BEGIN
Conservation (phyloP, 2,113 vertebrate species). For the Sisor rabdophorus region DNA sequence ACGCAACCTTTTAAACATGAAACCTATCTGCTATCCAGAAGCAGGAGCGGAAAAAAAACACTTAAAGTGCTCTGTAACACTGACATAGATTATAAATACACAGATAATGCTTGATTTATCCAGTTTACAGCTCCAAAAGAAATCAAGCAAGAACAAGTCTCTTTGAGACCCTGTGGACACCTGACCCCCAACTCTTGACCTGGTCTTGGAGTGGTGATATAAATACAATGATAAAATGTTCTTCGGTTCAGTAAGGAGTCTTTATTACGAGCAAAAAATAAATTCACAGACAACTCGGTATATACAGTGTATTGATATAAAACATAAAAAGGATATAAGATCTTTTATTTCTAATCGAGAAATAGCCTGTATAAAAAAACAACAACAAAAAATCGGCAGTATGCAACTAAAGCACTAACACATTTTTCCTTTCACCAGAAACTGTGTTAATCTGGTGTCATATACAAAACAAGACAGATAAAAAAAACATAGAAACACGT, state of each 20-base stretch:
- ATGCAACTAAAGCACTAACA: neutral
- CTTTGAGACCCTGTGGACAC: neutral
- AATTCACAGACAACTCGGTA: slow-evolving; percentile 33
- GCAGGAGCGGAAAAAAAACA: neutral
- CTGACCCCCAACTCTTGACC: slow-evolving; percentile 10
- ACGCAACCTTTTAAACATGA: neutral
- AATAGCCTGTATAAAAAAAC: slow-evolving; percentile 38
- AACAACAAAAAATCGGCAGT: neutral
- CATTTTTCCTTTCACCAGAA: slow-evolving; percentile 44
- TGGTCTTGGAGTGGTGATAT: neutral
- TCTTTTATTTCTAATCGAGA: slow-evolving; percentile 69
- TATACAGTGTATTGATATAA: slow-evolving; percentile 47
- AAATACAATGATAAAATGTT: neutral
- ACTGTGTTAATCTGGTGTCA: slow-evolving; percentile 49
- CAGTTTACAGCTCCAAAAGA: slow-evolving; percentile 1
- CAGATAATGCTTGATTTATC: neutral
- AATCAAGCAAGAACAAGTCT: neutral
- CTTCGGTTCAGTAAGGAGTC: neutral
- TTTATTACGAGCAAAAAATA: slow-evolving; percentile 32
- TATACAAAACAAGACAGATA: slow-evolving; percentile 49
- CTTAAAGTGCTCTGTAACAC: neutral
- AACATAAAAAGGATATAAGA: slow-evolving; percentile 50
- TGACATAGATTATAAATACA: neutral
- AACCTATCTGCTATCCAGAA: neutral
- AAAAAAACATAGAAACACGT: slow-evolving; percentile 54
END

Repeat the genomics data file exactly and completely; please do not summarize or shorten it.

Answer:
Conservation (phyloP, 2,113 vertebrate species). For the Sisor rabdophorus region DNA sequence ACGCAACCTTTTAAACATGAAACCTATCTGCTATCCAGAAGCAGGAGCGGAAAAAAAACACTTAAAGTGCTCTGTAACACTGACATAGATTATAAATACACAGATAATGCTTGATTTATCCAGTTTACAGCTCCAAAAGAAATCAAGCAAGAACAAGTCTCTTTGAGACCCTGTGGACACCTGACCCCCAACTCTTGACCTGGTCTTGGAGTGGTGATATAAATACAATGATAAAATGTTCTTCGGTTCAGTAAGGAGTCTTTATTACGAGCAAAAAATAAATTCACAGACAACTCGGTATATACAGTGTATTGATATAAAACATAAAAAGGATATAAGATCTTTTATTTCTAATCGAGAAATAGCCTGTATAAAAAAACAACAACAAAAAATCGGCAGTATGCAACTAAAGCACTAACACATTTTTCCTTTCACCAGAAACTGTGTTAATCTGGTGTCATATACAAAACAAGACAGATAAAAAAAACATAGAAACACGT, state of each 20-base stretch:
- ATGCAACTAAAGCACTAACA: neutral
- CTTTGAGACCCTGTGGACAC: neutral
- AATTCACAGACAACTCGGTA: slow-evolving; percentile 33
- GCAGGAGCGGAAAAAAAACA: neutral
- CTGACCCCCAACTCTTGACC: slow-evolving; percentile 10
- ACGCAACCTTTTAAACATGA: neutral
- AATAGCCTGTATAAAAAAAC: slow-evolving; percentile 38
- AACAACAAAAAATCGGCAGT: neutral
- CATTTTTCCTTTCACCAGAA: slow-evolving; percentile 44
- TGGTCTTGGAGTGGTGATAT: neutral
- TCTTTTATTTCTAATCGAGA: slow-evolving; percentile 69
- TATACAGTGTATTGATATAA: slow-evolving; percentile 47
- AAATACAATGATAAAATGTT: neutral
- ACTGTGTTAATCTGGTGTCA: slow-evolving; percentile 49
- CAGTTTACAGCTCCAAAAGA: slow-evolving; percentile 1
- CAGATAATGCTTGATTTATC: neutral
- AATCAAGCAAGAACAAGTCT: neutral
- CTTCGGTTCAGTAAGGAGTC: neutral
- TTTATTACGAGCAAAAAATA: slow-evolving; percentile 32
- TATACAAAACAAGACAGATA: slow-evolving; percentile 49
- CTTAAAGTGCTCTGTAACAC: neutral
- AACATAAAAAGGATATAAGA: slow-evolving; percentile 50
- TGACATAGATTATAAATACA: neutral
- AACCTATCTGCTATCCAGAA: neutral
- AAAAAAACATAGAAACACGT: slow-evolving; percentile 54